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Porsche’s Experience Centre at Silverstone

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Porsche’s Experience Centre at Silverstone

I was recently invited down to Porsche’s Experience Centre at Silverstone to test out a new Porsche. I had such a great day that I thought I would not only do a feature on the car, but also the Centre to let you all know what it has to offer.

So what is the Porsche Experience Centre?

It is a set of purpose built test circuits to develop the drivers handling skills and demonstrate the capabilities of Porsche’s sports cars.  The Experience Centre consists of five test environments; the Handling Circuit, the Ice Hill, the Kick Plate, the Low Friction Circuit and the Off Road Track.

Anyone who purchases a new Porsche is invited down to the Experience Centre at Silverstone to learn how to handle the exact car they have bought in a safe environment. The experience isn’t actually free, it’s included with the price of the car, however it is possibly the best introduction to your new car that you could wish for and what a great experience it is too.

The Experience

Porsche treat the experience with great compassion and aim to make it unique to each driver. I arrived at around 12 o’clock, was greeted in the reception area and given the opportunity to look around Porsche’s showroom before the actual experience begins. The showroom housed a selection of their sports cars to look around and admire. Lunch was provided in the restaurant overlooking the test circuits, it was great to just sit there and watch every modern Porsche variant possible come flying past the window. During lunch I was introduced to my instructor for the day and he took the time to get an understanding for exactly what I wanted to get out of the car and the experience as a whole.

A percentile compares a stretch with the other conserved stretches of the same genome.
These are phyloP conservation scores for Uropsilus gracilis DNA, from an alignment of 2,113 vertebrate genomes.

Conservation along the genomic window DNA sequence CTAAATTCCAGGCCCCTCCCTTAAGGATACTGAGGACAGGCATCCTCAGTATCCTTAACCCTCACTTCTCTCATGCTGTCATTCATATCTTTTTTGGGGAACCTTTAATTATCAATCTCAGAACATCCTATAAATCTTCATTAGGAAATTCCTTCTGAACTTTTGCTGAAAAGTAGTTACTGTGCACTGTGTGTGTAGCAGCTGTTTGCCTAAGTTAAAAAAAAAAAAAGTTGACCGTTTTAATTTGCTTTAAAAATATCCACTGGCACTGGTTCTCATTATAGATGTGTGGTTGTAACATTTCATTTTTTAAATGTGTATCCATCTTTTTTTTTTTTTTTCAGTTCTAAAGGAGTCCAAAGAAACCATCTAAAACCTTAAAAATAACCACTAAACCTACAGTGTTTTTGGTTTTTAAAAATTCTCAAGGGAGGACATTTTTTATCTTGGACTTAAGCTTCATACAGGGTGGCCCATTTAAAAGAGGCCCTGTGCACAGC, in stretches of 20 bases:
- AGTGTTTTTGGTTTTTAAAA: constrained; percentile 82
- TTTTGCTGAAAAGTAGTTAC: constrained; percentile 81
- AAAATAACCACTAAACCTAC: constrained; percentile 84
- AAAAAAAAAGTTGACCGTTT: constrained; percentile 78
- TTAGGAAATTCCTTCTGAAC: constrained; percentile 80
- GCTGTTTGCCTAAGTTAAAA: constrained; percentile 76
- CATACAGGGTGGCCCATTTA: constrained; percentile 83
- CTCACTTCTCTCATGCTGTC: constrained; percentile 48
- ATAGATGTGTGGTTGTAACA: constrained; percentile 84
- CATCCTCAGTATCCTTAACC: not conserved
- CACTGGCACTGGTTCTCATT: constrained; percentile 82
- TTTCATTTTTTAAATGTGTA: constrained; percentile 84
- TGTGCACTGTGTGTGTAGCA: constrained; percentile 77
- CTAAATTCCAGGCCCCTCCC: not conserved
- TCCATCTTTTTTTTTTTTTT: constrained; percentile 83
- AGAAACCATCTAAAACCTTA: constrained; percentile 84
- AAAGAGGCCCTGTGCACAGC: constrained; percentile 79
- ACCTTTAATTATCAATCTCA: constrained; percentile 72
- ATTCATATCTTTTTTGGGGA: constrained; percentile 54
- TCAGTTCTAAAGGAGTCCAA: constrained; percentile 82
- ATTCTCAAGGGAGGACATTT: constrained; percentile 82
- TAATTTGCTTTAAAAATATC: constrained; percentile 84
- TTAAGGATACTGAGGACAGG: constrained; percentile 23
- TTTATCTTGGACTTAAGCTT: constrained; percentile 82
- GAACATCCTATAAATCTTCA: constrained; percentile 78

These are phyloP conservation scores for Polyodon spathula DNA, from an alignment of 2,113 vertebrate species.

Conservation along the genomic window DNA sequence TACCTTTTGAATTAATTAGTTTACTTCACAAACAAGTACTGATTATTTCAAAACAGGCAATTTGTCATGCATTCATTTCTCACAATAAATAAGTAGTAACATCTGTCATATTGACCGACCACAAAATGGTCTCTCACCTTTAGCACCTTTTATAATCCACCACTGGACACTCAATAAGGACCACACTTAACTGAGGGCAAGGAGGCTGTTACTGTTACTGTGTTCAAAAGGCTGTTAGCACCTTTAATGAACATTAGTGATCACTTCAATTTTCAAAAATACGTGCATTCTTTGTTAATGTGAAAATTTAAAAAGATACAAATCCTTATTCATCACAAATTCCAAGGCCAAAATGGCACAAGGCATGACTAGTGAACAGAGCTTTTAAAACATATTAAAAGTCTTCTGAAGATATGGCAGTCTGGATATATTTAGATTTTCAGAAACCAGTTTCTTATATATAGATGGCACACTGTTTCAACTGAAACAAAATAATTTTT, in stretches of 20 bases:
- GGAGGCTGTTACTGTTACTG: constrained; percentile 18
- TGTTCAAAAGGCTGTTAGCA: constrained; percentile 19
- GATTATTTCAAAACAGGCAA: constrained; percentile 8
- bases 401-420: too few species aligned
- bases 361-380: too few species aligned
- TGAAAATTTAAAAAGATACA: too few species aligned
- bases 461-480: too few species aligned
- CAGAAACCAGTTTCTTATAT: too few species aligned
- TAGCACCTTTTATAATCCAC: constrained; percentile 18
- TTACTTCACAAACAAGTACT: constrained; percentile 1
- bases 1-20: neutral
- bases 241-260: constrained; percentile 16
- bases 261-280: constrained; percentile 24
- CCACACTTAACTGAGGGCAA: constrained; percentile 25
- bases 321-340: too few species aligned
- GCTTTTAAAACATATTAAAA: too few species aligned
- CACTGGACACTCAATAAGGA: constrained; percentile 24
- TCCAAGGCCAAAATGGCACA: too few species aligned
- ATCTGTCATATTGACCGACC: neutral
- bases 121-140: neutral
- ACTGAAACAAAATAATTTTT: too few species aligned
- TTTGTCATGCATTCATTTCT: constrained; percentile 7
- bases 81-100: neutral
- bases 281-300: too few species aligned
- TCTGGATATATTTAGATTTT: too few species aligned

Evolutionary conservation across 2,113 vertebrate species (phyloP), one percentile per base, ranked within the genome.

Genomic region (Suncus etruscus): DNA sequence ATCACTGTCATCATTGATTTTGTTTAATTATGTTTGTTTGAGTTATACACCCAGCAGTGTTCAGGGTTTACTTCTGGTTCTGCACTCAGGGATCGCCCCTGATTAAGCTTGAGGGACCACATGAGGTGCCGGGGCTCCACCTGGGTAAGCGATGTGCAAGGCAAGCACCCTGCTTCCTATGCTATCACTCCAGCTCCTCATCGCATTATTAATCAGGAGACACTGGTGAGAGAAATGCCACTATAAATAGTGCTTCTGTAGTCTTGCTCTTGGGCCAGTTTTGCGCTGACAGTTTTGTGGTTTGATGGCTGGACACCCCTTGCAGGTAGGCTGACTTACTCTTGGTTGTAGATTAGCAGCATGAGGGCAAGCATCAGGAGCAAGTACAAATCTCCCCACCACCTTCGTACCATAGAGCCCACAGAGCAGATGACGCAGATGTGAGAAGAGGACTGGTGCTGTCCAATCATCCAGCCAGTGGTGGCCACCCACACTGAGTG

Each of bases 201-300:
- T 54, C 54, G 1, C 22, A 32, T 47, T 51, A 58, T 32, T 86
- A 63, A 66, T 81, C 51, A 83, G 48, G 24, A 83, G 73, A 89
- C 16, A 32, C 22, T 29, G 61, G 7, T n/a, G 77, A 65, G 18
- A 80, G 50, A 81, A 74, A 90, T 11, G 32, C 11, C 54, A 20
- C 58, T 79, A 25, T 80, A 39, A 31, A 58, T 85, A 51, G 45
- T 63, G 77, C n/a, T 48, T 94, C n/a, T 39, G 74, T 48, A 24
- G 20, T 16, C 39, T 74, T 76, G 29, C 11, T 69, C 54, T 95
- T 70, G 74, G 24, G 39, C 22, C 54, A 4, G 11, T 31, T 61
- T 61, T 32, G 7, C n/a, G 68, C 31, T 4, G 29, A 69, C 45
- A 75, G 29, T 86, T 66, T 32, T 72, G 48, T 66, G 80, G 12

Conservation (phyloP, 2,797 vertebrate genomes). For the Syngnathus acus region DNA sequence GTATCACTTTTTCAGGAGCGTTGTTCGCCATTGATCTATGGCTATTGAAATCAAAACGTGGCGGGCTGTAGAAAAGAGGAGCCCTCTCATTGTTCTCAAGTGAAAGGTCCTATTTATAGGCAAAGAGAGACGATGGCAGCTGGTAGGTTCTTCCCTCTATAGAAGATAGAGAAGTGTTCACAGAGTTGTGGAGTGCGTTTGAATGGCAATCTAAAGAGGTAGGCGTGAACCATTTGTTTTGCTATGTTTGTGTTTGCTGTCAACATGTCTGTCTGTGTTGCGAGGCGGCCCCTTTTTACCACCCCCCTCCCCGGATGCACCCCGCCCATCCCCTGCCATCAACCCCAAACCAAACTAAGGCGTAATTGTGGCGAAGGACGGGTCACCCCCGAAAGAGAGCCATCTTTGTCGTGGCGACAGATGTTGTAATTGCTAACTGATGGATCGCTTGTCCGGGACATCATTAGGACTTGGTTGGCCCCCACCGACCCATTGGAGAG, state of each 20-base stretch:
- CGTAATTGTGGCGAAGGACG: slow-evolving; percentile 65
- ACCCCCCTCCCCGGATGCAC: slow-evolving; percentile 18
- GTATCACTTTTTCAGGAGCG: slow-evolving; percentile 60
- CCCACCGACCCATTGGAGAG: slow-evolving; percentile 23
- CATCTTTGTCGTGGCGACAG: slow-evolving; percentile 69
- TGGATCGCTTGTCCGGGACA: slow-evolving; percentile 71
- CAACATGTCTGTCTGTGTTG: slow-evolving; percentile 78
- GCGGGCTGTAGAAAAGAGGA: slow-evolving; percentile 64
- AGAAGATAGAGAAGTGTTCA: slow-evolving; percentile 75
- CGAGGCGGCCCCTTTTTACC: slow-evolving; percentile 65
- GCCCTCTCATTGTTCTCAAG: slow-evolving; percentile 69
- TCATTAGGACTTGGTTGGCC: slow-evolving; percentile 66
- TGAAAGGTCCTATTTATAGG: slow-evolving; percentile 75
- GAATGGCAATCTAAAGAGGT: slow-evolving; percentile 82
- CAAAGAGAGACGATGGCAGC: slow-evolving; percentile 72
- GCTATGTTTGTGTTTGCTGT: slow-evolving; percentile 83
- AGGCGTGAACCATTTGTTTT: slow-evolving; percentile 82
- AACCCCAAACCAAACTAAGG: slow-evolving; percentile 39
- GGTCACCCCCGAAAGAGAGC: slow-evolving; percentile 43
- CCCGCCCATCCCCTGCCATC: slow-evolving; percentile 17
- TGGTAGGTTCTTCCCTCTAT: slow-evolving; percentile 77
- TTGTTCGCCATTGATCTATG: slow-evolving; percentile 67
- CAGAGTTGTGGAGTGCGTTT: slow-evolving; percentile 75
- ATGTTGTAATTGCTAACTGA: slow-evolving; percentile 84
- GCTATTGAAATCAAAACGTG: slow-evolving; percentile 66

Lunch over; I went into a short 10 minute briefing that gave me all the information I needed about circuits and general track safety, and then I was let loose.

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Walking out into the centre’s car park I felt like a kid in a sweetshop, at that time there must have been 40 Porsche’s parked up in every colour, model, and specification and I wanted to drive every one of them. I was introduced to the car I was driving for the day, and was shown everything I needed to know about it before being given the opportunity to ask questions, and then we set off.

Handling circuit

I started on the handling circuit to get a feel for the car, it has lots a twists and turns, numerous camber changes and technical corners which really bring out the best in all Porsche’s sports cars. Whilst warming up on the track the instructor was giving me advice on racing lines for their circuit and information about how to extract the best performance out of the car. The handling circuit was a fantastic challenge and it was awesome to see such a selection of others Porsche’s all around you at the same time.

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Kick Plate

Next up we went on to the kick plate, which is possibly my favourite place on earth. The kick plate is around the size of a garage door, the aim is to drive your car over the plate and it will move randomly to the left or right throwing the car into a spin out onto the catch area. The catch area has a special slippery surface that is dripping wet from a sprinkler system. The kick plate provides as much fun as you can possibly ever have in a car, but in completely safe environment. To activate the plate I drove onto it at between 15 and 25 mph, needless to say the first few times I came out the other side backwards, or after doing 360’s. After a few more goes I was catching and correcting the car, and grinning like a fool all the way down the catch area.  My instructor gave me great advice on how to correct and control the car and then how to maintain a slide for as long as possible. The kick plate simulates the loss of lateral grip allowing you to safely practise how to correct it in case it ever happens on a public road.

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Low Friction Surface